> Target 4: Protected Areas - Ecosystems
Target 4: Protected Areas - Ecosystems
At Least 10 Per Cent of Each of the World’s Ecological Regions Effectively Conserved
About 10% of the land surface is currently covered by protected areas. In general, forests and mountain areas are well represented in protected areas, while natural grasslands (such as prairies) and coastal and estuarine ecosystems, including mangroves, are poorly represented.
The target would imply:
(i) increasing the representation of different ecological regions in protected areas, and
(ii) increasing the effectiveness of protected areas.
Since some ecological regions will include protected areas covering more than 10% of their area, the qualifier “at least” is used. In some cases, ecosystems restoration and rehabilitation may be necessary.
Effective conservation is understood to mean that the area is managed to achieve a favourable conservation status for plant species and communities. Various approaches are available for use in the identification of ecological regions, based on major vegetation types.
Further targets may be agreed in the future.
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Conservation International believes that Earth's natural heritage must be maintained if future generations are to thrive. They aim to conserve the Earth's living heritage, our global biodiversity, and to demonstrate that human societies are able to live harmoniously with nature.
WWF defines an ecoregion as a "large unit of land or water containing a geographically distinct assemblage of species, natural communities, and environmental conditions". The Global ecoregions recognize places like deserts and mountains that can lose out to higher profile places like rainforests.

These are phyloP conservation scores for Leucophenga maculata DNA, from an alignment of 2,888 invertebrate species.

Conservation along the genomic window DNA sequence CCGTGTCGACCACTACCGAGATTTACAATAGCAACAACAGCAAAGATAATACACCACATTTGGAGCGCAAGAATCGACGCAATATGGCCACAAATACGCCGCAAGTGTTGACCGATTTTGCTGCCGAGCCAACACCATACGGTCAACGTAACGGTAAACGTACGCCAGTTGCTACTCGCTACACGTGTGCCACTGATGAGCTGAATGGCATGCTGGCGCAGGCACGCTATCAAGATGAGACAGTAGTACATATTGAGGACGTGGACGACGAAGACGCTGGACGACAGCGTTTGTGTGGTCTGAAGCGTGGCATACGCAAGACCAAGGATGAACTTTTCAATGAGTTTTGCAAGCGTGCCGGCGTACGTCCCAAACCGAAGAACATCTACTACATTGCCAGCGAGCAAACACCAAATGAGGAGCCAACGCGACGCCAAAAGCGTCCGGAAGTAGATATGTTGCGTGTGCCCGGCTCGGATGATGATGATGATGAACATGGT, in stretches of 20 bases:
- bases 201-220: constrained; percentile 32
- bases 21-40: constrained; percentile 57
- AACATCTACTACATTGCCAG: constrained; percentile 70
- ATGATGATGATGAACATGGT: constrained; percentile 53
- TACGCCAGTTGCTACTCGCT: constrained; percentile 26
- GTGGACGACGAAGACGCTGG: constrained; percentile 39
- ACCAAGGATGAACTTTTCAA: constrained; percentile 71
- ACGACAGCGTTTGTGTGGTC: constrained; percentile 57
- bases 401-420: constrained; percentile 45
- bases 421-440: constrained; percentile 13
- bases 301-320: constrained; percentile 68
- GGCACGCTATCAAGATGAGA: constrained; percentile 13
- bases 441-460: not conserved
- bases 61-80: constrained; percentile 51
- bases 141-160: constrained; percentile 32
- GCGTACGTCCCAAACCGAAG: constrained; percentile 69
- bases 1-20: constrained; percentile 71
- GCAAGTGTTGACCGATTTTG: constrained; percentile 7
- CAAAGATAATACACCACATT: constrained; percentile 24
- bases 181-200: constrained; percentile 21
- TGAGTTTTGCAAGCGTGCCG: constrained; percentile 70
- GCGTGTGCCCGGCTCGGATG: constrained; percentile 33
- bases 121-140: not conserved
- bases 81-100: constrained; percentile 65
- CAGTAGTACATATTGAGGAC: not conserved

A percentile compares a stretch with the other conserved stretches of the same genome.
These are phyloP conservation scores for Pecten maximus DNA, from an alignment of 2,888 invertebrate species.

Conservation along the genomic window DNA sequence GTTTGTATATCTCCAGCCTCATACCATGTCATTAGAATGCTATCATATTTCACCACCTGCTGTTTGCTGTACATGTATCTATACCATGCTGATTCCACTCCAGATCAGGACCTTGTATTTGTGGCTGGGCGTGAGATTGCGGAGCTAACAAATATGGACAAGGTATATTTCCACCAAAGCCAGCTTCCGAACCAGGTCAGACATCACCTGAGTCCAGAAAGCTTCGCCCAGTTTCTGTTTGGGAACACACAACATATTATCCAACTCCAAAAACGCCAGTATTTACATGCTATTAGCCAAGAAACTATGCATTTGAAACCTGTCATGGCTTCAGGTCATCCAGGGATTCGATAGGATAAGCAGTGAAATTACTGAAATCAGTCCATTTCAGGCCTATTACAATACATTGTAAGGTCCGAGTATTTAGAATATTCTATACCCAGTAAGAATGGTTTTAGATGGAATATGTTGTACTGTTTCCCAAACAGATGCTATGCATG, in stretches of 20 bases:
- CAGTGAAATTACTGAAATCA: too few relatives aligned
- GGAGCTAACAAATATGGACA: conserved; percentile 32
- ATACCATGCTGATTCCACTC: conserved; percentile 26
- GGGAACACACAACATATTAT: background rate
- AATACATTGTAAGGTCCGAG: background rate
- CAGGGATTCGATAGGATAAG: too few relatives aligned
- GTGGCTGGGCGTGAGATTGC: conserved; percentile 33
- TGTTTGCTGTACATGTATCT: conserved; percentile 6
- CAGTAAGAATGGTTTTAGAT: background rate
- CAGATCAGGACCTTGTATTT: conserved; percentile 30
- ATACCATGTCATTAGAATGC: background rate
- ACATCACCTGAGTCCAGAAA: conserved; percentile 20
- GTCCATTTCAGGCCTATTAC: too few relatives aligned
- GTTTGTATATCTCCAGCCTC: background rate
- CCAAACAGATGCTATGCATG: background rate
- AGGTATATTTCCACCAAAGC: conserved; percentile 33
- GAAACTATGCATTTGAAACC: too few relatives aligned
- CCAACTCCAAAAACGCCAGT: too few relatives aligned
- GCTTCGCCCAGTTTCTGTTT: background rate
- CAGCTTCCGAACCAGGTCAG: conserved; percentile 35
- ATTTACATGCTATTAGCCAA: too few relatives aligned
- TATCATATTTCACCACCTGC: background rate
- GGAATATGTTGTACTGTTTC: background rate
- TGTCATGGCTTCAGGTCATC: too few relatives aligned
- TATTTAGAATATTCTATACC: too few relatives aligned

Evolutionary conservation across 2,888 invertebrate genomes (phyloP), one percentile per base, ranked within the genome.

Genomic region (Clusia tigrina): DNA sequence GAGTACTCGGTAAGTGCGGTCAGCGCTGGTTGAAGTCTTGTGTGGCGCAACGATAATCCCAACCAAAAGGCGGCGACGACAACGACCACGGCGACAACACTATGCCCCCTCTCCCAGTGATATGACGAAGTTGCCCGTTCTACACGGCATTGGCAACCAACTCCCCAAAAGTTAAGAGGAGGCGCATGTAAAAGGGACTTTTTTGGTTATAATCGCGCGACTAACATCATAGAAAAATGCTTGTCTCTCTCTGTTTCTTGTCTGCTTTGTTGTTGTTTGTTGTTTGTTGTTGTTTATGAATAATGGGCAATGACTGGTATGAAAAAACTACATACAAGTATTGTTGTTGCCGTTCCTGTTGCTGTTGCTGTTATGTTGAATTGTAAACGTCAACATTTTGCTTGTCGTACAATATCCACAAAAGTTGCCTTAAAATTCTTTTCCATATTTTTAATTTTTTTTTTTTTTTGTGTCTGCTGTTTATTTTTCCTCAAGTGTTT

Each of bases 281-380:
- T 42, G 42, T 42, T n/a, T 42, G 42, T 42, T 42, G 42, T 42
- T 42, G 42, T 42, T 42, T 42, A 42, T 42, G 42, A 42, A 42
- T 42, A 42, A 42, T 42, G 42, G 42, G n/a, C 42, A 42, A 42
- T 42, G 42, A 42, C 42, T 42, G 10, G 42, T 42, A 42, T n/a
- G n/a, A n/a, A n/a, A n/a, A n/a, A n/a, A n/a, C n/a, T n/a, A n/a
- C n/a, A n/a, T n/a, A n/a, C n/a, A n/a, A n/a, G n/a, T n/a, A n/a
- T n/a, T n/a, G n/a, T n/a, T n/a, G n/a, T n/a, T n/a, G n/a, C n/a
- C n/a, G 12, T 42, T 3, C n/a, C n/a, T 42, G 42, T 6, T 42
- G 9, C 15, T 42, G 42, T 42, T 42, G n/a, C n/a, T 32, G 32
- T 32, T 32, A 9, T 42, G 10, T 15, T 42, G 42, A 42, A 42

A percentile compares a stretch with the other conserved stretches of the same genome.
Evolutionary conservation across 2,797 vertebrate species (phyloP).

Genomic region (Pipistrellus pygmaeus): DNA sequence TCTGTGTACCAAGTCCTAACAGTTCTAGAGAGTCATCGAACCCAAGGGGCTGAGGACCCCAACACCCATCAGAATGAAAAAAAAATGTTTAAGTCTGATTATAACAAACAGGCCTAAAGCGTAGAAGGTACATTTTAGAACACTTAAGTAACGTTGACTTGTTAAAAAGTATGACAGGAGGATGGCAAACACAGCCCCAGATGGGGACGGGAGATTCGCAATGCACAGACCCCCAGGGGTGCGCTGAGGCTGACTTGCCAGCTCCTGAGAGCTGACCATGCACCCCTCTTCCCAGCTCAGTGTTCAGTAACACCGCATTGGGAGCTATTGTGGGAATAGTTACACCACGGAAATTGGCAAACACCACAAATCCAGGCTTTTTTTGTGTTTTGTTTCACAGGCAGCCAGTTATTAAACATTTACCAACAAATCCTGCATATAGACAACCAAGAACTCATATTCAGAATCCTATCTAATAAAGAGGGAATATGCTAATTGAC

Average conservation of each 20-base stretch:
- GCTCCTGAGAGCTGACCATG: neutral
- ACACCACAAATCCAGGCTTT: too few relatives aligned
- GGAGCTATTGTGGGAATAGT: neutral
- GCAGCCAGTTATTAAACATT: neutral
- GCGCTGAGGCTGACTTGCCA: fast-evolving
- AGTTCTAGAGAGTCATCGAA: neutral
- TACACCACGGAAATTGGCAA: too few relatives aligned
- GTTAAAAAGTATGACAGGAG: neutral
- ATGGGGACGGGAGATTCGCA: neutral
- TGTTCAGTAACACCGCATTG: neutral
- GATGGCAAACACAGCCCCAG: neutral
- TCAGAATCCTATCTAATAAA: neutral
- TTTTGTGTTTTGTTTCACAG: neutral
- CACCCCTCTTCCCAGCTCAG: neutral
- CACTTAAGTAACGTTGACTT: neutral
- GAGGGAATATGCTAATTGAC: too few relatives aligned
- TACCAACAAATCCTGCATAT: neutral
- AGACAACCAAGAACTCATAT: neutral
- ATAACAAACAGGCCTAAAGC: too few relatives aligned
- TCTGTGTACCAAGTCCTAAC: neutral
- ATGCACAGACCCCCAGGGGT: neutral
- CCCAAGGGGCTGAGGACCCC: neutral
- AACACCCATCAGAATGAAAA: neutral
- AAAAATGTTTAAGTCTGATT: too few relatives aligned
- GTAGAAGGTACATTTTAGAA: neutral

The Convention to Combat Desertification
The international community has long recognized that desertification is a major economic, social and environmental problem of concern to many countries in all regions of the world. This treaty acknowledges that the struggle to protect drylands will be a long one - there will be no quick fix.
The Convention on Wetlands (Ramsar)
The Convention on Wetlands, signed in Ramsar, Iran, in 1971, is an intergovernmental treaty which provides the framework for national action and international cooperation for the conservation and wise use of wetlands and their resources.
United Nations Environment Programme (UNEP)
The United Nations realises how important natural resources and the environment are for human kind, so UNEP encourages all nations and peoples to care for the environment, to they may improve their quality of life without compromising that of future generations.
Global Biodiversity Information Facility
Biodiversity and biodiversity information are essential to a sustainable future for society. GBIF is making recorded knowledge about biodiversity available to everyone using the Internet. Anyone with records of biodiversity can send data into GBIF to help build an online image of life on earth.
European Environment Agency
The EEA aims to support sustainable development and to help achieve significant and measurable improvement in Europe's environment through the provision of timely, targeted, relevant and reliable information to policy making agents and the public.
Earthwatch Institute is an environmental charity which funds 130 field research projects in over 50 countries, recruiting people globally to work alongside conservation scientists on projects from saving leatherback sea turtles in Costa Rica, to monitoring climate change in the Arctic.
The National Trust
The National Trust protects over 300 historic houses and gardens and 49 industrial monuments and mills in the UK. They also look after forests, woods, fens, beaches, farmland, downs, moorland, islands, archaeological remains, castles, nature reserves, villages - for ever, for everyone.